A desire to grow milk from forage for an indoor-based, robotically milked herd saw zero grazing introduced at Oldbury Farm, Gloucestershire, three years ago.
Hannah Park found out more about how the system works...
Challenges in finding milking staff and a desire to achieve a more desirable work-life balance saw robots installed within the 150-cow all-year-round calving system at Oldbury Farm, near Arlingham, almost eight years ago.
However in struggling to balance the figures based on his original budget of 24p/litre and with numbers not stacking up, David Merrett began considering ways the farm could make cost savings.
When a continually fluctuating dairy market came to a head in 2015, he decided shifting towards driving more output from grass was the right direction to go in.
A significant investment had been made to install the two robot milking machines alongside a new 130-cow cubicle building which was put up around the same time, but the farm’s infrastructure did not conventionally lend itself to a grass-based system.
Speaking as one of the farm hosts at the recent British Grassland Society’s summer meeting tour, Mr Merrett explained: “After hearing plenty of advice on the merits of getting more output from grass, we were keen to tap into this and reduce costs.
"But the additional outlay which would have been needed to make our system work alongside grazing cows outdoors would have been significant and we also wanted to keep the flexibility when it came to crop rotations.”
After considering the options and undertaking market research, he decided to switch to a zero grazing system, which has now been in place at Oldbury for the past three years.
This saw investment in a purpose-made machine designed for zero grazing and sees an average area of 0.4ha (one acre) of grassland cut daily over the seven-month grazing season, with cutting and feed-out taking up to 45 minutes depending on the distance travelled.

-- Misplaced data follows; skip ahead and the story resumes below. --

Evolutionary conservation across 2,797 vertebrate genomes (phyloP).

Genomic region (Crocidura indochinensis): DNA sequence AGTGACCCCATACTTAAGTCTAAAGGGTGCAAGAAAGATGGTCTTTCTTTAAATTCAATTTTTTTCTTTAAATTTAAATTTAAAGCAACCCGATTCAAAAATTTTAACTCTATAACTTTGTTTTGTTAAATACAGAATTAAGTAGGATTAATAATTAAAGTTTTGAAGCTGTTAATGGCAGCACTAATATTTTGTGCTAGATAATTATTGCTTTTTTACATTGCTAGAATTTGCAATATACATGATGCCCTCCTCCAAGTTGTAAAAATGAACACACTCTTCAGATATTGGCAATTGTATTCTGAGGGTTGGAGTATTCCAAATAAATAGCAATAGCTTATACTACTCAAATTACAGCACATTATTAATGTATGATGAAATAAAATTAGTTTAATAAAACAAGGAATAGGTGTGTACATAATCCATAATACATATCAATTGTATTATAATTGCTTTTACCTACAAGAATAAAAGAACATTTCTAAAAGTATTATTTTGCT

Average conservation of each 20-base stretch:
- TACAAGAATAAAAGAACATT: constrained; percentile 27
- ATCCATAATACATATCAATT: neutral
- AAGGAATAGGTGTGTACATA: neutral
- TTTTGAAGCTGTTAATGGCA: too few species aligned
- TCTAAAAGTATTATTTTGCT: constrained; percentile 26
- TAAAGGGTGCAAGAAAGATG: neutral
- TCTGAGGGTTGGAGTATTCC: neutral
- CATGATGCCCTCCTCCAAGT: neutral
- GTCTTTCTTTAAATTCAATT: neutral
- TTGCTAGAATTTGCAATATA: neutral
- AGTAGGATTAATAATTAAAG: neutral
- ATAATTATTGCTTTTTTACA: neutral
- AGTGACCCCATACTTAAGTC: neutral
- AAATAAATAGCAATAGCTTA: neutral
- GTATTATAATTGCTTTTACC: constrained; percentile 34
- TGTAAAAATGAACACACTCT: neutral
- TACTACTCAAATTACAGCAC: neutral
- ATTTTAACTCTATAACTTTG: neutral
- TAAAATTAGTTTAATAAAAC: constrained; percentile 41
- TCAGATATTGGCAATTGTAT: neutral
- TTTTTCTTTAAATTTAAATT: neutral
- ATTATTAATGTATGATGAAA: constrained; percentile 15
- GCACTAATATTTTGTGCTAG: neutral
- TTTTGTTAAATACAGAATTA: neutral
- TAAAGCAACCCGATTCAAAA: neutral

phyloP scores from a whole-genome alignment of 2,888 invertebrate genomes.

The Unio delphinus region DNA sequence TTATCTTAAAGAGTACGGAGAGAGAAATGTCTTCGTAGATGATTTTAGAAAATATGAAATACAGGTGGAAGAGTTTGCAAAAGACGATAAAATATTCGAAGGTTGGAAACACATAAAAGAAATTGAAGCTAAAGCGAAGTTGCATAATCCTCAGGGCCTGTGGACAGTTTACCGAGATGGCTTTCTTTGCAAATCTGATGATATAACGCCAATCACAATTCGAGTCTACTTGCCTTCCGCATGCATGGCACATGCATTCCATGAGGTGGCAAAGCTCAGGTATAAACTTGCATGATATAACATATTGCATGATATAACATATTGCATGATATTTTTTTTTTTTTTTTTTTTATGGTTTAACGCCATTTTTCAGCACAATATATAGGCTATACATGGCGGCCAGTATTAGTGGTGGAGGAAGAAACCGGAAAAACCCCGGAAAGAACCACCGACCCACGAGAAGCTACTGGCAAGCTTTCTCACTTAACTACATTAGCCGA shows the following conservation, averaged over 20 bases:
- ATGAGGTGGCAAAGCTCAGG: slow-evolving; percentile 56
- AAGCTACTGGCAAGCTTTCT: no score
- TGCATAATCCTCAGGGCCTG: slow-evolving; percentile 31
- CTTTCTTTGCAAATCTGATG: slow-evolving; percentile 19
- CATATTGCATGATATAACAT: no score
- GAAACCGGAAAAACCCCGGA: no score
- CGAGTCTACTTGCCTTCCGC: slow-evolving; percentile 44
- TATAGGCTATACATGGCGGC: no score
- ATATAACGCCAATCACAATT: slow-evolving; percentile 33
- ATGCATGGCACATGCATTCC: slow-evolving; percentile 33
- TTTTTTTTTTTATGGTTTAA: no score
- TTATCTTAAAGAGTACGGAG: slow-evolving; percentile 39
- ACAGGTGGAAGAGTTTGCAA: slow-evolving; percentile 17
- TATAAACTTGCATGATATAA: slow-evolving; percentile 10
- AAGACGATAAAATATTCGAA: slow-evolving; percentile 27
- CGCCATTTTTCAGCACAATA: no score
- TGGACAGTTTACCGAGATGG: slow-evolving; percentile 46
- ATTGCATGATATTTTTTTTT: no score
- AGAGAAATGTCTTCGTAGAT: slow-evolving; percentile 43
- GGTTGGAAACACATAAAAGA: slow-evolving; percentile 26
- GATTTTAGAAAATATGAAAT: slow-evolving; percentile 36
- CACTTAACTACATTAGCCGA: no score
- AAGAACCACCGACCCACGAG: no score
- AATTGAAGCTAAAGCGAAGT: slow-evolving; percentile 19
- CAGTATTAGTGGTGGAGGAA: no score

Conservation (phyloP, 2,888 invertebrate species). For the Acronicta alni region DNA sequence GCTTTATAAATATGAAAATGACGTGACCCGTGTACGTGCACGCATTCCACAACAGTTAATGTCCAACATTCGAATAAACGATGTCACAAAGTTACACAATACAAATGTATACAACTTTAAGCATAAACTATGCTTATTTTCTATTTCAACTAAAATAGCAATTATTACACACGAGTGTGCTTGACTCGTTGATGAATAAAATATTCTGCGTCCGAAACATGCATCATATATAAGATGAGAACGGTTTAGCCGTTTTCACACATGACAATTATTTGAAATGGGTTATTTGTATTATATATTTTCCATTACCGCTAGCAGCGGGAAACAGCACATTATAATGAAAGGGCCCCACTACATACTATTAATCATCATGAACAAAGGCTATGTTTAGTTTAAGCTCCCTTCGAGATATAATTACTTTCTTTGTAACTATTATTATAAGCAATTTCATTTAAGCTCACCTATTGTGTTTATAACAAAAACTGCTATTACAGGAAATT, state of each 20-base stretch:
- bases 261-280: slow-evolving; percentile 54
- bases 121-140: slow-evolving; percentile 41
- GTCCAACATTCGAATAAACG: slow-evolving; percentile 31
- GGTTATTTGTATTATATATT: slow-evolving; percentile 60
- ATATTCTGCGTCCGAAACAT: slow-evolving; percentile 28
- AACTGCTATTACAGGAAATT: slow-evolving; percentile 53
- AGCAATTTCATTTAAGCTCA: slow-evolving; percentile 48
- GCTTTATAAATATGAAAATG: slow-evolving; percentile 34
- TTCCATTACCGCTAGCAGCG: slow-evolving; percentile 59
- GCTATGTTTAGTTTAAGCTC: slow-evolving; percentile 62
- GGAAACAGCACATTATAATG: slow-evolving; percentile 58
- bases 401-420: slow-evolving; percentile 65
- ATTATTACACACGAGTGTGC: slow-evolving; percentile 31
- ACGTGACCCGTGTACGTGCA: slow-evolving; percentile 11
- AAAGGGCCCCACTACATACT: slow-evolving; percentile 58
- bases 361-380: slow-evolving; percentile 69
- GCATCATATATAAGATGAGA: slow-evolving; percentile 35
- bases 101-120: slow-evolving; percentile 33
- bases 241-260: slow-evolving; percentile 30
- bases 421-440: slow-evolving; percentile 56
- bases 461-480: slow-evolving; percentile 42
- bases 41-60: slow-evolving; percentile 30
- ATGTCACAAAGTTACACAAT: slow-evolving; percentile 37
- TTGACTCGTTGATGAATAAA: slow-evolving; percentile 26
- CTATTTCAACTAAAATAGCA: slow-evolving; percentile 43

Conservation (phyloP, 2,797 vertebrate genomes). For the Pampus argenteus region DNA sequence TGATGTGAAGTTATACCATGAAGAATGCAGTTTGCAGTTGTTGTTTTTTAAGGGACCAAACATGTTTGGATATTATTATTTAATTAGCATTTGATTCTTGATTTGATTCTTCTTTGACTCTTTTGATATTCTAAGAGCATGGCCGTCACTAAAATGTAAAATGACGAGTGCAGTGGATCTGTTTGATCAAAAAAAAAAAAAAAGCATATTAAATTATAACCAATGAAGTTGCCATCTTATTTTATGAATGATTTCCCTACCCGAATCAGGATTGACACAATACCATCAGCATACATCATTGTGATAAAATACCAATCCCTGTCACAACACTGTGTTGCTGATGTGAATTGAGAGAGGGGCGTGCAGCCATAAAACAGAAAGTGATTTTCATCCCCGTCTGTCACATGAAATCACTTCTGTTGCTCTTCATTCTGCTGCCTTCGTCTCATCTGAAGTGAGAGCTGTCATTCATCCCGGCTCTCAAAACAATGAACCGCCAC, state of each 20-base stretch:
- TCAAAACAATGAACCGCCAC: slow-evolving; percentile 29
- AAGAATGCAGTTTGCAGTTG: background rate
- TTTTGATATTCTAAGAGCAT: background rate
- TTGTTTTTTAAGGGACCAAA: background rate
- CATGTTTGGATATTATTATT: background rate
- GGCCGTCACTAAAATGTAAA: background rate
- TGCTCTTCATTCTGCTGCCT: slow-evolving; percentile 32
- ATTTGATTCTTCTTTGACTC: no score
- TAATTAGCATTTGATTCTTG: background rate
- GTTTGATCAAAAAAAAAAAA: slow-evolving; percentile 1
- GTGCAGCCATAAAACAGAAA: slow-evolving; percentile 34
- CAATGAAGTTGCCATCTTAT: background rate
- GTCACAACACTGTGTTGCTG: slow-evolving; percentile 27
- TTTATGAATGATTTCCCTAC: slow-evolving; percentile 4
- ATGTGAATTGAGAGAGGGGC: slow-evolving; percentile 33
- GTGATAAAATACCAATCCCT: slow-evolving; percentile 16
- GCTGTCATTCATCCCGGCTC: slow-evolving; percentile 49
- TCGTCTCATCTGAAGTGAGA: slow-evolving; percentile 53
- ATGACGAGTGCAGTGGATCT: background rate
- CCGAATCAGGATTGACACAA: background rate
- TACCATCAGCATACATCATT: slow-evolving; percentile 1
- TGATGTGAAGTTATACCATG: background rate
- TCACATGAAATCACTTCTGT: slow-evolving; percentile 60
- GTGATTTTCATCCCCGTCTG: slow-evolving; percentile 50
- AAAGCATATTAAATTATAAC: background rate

Pasture is generally rested for 25 to 30 days post-cutting, with most rotations followed with a moderate fertiliser dressing depending on slurry application which is spread using a trailing shoe.
Cows currently get about 150 tonnes of fresh grass per month from mid-March to mid-October, which is fed alongside a TMR.
Within the farm’s total area spanning 70ha (172 acres), four-year temporary leys are grown in rotation with maize and wheat, with maize silage and home-grown urea-treated wheat forming part of the TMR.
Grassland is made up of about 30ha (74 acres) of high sugar grasses, alongside 6ha (15 acres) of Italian rye-grass.
Mr Merrett said: “Having a mixture of high D-value grasses and Italian rye-grass leys has worked well, particularly in extending the grazing window at the shoulders of the season with the latter.
“We are currently aiming to get 10 to 12kg/DM/day from grass into the cows, with growth rates and covers monitored by eye.”
Grass was initially cut in the early afternoon and fed out, but this has since moved to mornings which Mr Merrett found suited the system better and avoided cows ‘bingeing’ on the grass.
The herd is split into two groups for the robots, based on days in milk. He explained cows had generally adjusted well to the change in diet and introduction of grass.
Maximising output remains a focus at Oldbury, with the Holstein Friesian herd averaging a total annual milk yield per cow of 10,000 litres last year.
With just under 3,000 litres of this coming from forage, pushing this figure up will be a focus looking ahead, given that cost saving was a major driver to installing the zero grazing system.
Mr Merrett explained: “Before switching, the cows were essentially getting a winter ration all year
round, so we are probably making in the region of 400 to 500 tonnes less silage per year now.
“Forage requirement was also a consideration when costing the zero grazing system, as we had got to a point where clamps were overflowing and would have had to consider building another.
“We are looking to get to a feed rate of 0.3kg/litre and have seen savings in bought-in feed, as well as contractor costs, in not making as much silage and space to grow more of our own wheat.”
Much of the farm’s ground is also a distance from the cow building, which also suits the zero grazing system well. The furthest ground is about 20 minutes away on the tractor, which I probably would not travel to unless I was desperate.
“And we are utilising grass more efficiently – what the cows do not eat is fed to bulling heifers.”